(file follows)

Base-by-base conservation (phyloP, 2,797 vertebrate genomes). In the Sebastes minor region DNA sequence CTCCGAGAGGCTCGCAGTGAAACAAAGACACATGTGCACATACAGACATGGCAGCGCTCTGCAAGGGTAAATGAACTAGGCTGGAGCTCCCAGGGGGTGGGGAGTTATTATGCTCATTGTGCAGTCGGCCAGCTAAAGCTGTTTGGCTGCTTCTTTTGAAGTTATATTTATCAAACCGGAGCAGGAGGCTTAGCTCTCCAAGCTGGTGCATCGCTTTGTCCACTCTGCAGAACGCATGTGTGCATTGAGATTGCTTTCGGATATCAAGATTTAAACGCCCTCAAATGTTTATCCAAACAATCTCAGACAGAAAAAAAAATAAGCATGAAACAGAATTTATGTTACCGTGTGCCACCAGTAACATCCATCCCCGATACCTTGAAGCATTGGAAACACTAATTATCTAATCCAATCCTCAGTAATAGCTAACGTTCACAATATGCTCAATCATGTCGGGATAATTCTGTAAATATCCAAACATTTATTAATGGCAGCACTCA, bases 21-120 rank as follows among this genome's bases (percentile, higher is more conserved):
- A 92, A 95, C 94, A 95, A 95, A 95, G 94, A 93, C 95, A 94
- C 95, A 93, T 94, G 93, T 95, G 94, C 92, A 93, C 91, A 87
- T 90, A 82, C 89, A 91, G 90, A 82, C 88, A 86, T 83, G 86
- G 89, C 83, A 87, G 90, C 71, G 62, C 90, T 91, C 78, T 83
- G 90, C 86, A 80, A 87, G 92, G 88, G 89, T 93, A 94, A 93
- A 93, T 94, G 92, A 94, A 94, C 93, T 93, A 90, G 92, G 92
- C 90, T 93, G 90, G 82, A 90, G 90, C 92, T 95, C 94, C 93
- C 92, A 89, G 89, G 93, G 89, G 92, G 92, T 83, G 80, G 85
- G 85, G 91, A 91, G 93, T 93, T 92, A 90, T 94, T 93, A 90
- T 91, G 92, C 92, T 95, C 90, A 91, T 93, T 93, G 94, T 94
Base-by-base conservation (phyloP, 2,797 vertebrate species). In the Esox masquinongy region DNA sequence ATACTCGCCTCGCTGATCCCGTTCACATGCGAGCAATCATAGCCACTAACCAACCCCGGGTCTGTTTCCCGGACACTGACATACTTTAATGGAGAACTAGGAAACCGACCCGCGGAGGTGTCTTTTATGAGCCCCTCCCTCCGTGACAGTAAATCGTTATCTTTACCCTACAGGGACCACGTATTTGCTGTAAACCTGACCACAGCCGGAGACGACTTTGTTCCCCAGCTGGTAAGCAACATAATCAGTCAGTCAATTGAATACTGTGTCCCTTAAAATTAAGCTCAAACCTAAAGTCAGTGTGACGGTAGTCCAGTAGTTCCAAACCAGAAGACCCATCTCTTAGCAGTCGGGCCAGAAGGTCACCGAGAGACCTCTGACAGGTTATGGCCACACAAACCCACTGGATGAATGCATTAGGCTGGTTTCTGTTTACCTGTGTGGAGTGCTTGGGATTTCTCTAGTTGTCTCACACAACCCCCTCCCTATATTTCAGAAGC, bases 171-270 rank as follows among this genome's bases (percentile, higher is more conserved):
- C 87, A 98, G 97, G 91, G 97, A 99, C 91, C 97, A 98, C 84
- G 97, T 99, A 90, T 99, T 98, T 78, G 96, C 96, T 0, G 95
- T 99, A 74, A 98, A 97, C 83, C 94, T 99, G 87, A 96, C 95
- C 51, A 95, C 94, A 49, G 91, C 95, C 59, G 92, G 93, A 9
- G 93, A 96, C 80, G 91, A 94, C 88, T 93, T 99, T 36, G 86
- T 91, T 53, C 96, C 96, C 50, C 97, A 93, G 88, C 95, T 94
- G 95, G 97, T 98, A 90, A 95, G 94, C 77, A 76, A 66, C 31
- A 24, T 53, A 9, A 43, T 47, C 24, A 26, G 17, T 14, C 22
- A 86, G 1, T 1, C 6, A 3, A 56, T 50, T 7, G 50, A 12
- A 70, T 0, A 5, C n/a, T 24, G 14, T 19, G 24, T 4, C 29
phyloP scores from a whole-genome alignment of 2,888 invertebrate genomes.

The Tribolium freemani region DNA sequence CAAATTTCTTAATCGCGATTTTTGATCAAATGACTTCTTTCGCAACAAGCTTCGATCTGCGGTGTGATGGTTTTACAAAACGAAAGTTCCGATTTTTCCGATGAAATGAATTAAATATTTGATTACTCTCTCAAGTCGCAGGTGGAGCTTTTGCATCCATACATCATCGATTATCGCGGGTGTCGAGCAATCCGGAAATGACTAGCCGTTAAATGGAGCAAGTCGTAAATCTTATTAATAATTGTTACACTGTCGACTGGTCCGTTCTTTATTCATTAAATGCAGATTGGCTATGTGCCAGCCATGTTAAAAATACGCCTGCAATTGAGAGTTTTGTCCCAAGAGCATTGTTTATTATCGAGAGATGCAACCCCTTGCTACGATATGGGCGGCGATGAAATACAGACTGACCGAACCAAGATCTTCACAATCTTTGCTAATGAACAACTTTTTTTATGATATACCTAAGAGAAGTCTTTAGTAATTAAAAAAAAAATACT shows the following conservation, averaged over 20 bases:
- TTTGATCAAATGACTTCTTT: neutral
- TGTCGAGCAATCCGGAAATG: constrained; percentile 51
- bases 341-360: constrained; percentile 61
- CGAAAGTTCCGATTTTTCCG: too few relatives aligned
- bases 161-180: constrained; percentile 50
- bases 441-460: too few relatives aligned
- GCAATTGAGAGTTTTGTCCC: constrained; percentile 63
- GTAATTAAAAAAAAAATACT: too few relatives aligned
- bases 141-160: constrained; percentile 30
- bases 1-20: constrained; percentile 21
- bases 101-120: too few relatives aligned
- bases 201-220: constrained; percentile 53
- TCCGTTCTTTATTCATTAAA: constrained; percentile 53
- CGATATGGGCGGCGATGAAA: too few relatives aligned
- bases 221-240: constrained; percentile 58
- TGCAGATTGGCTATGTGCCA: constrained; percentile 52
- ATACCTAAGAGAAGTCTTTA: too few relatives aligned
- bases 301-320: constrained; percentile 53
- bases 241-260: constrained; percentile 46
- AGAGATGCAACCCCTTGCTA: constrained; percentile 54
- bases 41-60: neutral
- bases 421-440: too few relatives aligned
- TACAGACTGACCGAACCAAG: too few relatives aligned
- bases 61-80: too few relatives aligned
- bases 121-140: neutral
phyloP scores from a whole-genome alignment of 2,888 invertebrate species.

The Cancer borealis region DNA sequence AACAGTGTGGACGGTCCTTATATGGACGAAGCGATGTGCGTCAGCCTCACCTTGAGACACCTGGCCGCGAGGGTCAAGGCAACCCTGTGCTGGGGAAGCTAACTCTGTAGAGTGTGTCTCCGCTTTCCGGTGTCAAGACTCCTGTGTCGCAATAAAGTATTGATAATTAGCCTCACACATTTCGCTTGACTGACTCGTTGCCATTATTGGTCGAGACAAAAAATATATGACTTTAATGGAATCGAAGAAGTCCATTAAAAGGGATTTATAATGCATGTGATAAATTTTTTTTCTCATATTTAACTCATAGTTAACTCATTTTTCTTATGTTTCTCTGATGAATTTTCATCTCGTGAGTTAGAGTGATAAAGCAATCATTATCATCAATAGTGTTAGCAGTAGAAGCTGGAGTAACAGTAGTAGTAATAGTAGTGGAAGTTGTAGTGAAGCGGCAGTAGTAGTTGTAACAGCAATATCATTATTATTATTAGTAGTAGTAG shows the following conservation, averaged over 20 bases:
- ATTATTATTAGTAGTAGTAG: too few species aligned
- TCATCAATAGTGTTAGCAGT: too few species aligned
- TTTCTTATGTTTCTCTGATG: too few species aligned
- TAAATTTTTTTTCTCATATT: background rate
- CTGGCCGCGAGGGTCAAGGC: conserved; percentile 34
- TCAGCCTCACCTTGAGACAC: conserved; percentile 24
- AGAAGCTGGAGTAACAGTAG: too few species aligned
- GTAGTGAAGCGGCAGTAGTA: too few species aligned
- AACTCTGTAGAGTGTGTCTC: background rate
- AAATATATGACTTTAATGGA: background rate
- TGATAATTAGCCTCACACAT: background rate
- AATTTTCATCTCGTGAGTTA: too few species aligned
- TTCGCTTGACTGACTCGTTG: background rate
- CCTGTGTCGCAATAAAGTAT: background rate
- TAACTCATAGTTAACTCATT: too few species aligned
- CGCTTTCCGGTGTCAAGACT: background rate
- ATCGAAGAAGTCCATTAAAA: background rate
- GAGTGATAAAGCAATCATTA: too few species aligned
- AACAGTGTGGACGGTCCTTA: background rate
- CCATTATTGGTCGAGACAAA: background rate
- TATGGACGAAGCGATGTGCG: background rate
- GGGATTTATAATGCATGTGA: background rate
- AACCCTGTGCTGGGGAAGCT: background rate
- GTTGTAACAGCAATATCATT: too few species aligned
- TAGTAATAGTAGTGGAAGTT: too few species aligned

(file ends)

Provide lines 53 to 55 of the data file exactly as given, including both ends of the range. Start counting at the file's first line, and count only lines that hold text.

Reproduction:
- TCATCAATAGTGTTAGCAGT: too few species aligned
- TTTCTTATGTTTCTCTGATG: too few species aligned
- TAAATTTTTTTTCTCATATT: background rate